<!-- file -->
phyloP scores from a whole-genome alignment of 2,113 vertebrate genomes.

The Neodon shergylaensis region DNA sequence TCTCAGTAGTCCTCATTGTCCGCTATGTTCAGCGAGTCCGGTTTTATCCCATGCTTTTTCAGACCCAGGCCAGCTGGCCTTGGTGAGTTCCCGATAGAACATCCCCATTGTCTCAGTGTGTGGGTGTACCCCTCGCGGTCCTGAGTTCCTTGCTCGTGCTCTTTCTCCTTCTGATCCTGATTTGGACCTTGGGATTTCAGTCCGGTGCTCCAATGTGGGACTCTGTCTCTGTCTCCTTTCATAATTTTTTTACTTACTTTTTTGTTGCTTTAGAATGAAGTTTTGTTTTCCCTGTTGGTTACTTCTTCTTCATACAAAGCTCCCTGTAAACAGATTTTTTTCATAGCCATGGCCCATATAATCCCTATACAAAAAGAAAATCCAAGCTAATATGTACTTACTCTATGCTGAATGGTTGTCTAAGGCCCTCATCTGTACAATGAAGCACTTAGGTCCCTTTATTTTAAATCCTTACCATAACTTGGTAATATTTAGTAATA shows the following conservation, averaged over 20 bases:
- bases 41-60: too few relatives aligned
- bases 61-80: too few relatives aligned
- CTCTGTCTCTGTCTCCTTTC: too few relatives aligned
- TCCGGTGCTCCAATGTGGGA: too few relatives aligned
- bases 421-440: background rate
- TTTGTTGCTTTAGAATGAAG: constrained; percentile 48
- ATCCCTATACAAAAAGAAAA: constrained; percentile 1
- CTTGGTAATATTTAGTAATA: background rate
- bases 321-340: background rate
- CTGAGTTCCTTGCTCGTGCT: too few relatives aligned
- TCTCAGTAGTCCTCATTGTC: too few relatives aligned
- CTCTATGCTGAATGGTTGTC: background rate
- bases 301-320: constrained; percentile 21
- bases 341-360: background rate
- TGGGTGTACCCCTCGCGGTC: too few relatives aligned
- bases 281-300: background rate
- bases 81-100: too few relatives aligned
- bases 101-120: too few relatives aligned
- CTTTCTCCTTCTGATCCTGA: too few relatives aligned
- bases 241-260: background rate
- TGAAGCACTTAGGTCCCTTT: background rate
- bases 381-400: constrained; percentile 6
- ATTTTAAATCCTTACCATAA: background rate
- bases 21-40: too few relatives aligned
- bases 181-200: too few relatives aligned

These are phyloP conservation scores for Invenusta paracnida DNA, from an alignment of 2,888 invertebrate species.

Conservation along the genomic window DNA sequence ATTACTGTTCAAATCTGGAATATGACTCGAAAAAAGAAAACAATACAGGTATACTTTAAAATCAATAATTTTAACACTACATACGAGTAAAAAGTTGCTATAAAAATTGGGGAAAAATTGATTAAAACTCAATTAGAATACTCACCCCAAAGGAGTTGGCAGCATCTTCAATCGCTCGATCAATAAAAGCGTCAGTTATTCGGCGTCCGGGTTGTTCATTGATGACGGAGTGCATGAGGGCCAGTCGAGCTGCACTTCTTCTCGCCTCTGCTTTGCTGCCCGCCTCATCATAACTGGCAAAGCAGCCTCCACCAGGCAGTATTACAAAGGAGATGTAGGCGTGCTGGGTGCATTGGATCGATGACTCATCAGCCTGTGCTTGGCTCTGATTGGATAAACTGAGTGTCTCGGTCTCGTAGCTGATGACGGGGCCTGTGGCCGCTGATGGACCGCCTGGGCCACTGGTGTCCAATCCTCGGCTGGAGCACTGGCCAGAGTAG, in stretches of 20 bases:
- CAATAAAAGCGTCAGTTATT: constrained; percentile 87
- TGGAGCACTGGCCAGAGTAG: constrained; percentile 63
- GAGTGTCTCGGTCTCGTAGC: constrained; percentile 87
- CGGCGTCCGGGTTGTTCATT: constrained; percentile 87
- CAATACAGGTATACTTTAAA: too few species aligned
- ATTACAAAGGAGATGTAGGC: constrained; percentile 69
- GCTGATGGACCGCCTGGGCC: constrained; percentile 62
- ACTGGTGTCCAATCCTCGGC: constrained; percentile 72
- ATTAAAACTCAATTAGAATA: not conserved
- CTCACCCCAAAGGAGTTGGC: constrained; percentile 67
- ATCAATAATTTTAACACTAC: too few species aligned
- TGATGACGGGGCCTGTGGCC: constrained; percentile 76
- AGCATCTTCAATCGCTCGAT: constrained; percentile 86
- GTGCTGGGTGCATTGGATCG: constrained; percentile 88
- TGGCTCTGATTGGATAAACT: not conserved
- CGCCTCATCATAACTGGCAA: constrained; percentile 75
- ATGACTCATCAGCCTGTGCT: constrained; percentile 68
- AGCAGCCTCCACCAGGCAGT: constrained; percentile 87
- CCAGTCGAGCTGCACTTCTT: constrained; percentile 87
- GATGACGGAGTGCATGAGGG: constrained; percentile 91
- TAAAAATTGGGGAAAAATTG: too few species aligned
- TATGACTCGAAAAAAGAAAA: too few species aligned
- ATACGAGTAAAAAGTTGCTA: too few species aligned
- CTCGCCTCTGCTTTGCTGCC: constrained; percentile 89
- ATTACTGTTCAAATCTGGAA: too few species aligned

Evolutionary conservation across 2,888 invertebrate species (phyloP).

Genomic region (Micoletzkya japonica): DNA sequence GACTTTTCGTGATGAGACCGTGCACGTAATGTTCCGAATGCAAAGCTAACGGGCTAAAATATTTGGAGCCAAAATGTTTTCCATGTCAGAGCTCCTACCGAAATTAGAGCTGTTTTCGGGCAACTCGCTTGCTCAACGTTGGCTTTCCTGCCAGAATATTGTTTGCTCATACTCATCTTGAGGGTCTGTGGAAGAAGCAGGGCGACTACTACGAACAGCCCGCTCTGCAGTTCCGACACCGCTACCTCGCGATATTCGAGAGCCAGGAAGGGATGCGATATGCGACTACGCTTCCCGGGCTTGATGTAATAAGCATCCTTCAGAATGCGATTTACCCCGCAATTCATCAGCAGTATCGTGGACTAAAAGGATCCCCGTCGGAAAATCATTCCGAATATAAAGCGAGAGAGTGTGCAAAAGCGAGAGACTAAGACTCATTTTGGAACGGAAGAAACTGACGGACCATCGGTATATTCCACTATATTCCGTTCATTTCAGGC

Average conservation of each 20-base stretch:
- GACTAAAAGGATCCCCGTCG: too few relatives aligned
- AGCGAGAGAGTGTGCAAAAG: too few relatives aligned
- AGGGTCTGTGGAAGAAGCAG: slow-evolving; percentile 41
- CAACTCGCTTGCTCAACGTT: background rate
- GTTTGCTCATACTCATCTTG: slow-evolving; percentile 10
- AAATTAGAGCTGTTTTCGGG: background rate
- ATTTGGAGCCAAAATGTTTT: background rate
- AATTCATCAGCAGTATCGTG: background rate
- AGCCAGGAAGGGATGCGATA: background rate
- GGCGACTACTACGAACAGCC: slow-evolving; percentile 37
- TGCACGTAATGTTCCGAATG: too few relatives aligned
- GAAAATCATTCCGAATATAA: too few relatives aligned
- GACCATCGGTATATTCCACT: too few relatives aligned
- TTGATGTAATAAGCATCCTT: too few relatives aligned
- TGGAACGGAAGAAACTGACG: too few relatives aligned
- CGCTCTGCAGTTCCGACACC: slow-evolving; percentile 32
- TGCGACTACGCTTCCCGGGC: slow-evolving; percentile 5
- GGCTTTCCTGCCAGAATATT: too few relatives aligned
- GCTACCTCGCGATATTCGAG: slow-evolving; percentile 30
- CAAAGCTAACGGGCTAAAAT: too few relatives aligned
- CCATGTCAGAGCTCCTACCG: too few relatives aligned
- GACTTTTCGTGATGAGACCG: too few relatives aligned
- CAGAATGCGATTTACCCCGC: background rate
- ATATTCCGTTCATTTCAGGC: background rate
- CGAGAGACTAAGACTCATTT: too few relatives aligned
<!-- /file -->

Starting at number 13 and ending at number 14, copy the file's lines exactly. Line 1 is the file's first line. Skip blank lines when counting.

- TCTCAGTAGTCCTCATTGTC: too few relatives aligned
- CTCTATGCTGAATGGTTGTC: background rate